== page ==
Refusal of visitor visa - when could that be appealed

Having your Canadian travel visa application rejected can be one of the most unfortunate and frustrating experiences of your entire life. Spoiled travel plans and the added hassle of having to reapply can put any vacation in severe jeopardy.

However, your dejection may not be as warranted as it may seem. There are various options open to those looking to challenge the immigration official’s decision and turn their case around.

What to do if your visitor visa is denied due to insufficient funds

If your temporary resident visa application was refused due to insufficient funds, applying again with identical evidence will not change this decision. The official handling your case has reason to believe you’ll exceed your authorized stay, which, in this case, means that the money you’ve declared on your application is not enough to cover the duration of your trip.

If you can gather new evidence of having access to more money to fund your trip, file a completely new application with Immigration, Refugees and Citizenship Canada (IRCC). If you believe that the IRCC officer made an incorrect decision when they denied your application and the amount you have declared is sufficient, an appeal to the court may be a viable option.

This type of appeal is made through Judicial Review in the Federal Court and is recommended to be done with the help of an immigration consultant. The aim here is to show that the IRCC officer handling your case either acted in opposition to the law, unjustly, or outside of their authority. An appeal for Judicial Review must be filed within 2 months of receiving your refusal.

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Appealing the refusal of a visitor visa in court

Refusals of visitor visas on financial grounds can be appealed to the Federal Court of Canada and the 2020 case of the Sangha family v. Canada is an example of how that could be done successfully.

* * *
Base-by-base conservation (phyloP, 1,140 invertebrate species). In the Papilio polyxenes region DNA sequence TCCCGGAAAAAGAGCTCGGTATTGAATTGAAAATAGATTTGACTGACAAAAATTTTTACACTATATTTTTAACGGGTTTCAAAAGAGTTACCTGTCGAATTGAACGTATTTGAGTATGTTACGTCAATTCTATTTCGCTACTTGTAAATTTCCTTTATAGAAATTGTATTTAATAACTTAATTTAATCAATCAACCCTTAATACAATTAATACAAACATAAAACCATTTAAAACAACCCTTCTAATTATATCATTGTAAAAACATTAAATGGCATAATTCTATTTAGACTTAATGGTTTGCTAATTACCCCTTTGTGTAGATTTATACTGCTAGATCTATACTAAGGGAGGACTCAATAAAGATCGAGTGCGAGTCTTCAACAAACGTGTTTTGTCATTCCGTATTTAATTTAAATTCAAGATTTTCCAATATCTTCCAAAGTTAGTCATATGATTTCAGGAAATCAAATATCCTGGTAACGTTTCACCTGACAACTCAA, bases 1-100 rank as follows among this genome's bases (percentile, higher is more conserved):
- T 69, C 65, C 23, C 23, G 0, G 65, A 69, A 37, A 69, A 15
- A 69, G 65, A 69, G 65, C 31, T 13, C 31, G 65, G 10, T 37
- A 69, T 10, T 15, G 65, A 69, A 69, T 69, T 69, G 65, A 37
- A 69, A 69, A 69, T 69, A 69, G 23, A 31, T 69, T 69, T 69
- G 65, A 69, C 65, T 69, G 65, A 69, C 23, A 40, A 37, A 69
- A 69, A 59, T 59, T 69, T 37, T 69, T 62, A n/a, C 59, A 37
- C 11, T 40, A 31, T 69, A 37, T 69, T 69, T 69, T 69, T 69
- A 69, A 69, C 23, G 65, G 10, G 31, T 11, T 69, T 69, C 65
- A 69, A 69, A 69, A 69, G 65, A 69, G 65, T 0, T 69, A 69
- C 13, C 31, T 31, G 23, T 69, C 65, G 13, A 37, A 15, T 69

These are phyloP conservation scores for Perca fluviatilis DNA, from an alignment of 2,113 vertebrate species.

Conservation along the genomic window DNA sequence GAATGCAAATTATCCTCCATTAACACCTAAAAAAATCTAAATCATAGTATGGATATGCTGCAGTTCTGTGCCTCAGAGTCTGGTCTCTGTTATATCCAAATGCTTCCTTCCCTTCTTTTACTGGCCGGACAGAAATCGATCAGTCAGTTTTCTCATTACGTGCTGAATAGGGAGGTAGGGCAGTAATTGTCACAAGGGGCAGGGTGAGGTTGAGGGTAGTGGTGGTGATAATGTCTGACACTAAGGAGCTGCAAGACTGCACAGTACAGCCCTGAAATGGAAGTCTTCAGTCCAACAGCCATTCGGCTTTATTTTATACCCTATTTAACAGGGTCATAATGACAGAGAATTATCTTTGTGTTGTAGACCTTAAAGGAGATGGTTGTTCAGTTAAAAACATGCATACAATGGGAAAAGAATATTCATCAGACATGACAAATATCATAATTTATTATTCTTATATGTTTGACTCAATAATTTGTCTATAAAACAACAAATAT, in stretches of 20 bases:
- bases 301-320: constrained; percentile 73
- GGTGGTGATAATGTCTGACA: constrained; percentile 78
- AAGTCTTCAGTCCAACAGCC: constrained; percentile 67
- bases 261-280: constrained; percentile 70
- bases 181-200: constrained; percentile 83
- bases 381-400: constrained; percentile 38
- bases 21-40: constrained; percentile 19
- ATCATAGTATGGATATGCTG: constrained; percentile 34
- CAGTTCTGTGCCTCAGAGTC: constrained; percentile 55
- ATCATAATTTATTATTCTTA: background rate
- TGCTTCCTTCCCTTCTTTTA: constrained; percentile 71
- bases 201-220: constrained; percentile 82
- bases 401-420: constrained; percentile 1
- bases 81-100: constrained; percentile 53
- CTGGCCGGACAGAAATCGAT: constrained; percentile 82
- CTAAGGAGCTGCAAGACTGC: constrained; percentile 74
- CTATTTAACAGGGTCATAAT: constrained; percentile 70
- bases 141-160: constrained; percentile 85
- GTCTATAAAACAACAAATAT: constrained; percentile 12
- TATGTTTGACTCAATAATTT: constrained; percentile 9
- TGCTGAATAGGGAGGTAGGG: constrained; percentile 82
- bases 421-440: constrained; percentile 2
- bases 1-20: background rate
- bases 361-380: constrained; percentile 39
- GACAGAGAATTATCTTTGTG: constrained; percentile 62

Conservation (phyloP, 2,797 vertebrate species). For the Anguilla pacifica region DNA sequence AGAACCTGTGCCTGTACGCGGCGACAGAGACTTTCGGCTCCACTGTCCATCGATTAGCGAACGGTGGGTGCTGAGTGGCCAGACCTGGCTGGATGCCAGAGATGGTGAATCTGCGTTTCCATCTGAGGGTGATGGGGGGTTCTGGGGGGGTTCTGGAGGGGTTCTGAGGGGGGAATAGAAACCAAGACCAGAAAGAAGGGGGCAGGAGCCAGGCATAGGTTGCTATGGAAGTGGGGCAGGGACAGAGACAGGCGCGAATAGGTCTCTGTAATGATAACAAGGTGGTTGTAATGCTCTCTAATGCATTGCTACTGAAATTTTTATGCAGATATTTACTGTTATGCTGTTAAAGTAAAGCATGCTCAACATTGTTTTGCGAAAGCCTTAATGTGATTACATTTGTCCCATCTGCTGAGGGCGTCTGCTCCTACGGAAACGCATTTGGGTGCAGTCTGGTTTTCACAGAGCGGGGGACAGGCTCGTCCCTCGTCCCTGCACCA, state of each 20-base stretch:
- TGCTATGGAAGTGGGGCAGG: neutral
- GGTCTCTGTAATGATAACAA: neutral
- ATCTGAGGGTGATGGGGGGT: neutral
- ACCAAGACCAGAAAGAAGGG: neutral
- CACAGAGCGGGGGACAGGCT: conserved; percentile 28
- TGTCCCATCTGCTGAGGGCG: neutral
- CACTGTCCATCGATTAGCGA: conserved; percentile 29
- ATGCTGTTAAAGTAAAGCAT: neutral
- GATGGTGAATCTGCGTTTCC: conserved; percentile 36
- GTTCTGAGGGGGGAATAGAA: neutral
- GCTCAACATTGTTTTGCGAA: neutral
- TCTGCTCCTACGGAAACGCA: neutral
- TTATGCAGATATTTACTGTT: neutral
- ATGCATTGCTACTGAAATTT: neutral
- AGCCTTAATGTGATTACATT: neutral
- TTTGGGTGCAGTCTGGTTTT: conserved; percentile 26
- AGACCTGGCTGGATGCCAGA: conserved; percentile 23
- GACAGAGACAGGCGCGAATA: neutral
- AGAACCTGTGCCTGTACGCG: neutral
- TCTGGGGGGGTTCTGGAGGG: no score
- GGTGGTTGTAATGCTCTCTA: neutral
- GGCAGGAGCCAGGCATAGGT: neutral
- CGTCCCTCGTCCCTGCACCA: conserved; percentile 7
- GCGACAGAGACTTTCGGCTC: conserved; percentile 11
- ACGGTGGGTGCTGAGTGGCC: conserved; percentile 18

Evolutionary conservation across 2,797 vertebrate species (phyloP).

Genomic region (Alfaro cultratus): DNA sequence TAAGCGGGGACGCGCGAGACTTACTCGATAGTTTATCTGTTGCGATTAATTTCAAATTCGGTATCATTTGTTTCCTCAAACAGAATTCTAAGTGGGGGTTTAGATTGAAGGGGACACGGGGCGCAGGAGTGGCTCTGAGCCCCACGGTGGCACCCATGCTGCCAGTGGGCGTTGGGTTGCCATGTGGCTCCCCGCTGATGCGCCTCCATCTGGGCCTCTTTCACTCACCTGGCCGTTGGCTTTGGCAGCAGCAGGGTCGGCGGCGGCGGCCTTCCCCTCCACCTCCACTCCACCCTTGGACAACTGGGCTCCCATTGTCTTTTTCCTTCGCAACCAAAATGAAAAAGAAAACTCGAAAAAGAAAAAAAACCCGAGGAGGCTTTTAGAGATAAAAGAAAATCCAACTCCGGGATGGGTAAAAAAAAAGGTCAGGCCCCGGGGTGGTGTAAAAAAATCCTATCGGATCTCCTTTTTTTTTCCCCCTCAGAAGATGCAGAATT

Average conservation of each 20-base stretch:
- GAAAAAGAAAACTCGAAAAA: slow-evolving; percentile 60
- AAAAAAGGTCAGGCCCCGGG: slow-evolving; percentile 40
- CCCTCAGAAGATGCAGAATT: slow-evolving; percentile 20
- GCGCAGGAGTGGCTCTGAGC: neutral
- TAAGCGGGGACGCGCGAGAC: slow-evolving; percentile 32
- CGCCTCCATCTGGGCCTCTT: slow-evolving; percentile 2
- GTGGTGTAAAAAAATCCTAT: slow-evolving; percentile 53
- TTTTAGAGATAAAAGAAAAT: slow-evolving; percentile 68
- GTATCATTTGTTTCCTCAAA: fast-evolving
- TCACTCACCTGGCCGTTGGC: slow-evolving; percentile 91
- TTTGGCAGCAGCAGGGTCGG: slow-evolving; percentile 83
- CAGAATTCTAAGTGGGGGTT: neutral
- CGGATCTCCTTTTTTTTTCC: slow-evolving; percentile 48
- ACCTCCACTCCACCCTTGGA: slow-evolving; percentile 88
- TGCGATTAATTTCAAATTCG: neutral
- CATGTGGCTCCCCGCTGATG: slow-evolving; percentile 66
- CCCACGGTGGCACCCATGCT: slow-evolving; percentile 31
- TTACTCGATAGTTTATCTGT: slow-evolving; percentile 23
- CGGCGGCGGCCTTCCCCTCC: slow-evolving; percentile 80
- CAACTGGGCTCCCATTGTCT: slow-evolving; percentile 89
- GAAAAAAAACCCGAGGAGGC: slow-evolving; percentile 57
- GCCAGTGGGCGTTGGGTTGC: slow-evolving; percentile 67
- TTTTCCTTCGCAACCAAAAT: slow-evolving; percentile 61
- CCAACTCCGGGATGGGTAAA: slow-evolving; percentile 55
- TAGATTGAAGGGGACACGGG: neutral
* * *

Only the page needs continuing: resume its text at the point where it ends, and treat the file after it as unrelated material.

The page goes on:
Gurtej Singh Sangha is a citizen of India who applied for travel visas for himself and his wife and child. All three applications were denied by the IRCC because, as the case notes stated, the immigration officer was not convinced that the family would leave Canada at the conclusion of their stay due to insufficient funds.

Mr.Sangha has provided copious amounts of evidence to support his claim of having enough money to cover the entire trip:

  1. Proof of ownership of agricultural land in India.
  2. A letter verifying the applicant's yearly income from his dairy farming business.
  3. An accountant’s report affirming the family’s combined net worth of $235,437.
  4. A statement of the couple’s joint checking account showing a balance of $13,448.
  5. An additional accountant’s statement showing $13,775 in Mrs. Sangha’s savings account.
  6. A letter of financial support from Mr.Sangha’s extended family in Canada and a bank statement with a balance of over $28,000.

The evidence showed a combined amount of approximately $55,000 available to Mr.Sangha’s family. Despite all of this, the Officer concluded that the available funds were not sufficient to cover the family's 11-day vacation and that the entire trip was an unreasonable and unaffordable expense.

Mr.Sangha and his family did, however, specify that they had $3,500 to spend for the trip on each of the three applications. What they meant to say was that each member of the family would have $3,500 available to them to spend. The immigration officer handling their case declared that they were under the impression that $3,500 was all the family had to spare and disregarded all other evidence entirely.

The judge ultimately ruled the immigration officer's resolution to be unreasonable and ordered for the case to be sent for redetermination by a different decision-maker within the IRCC.

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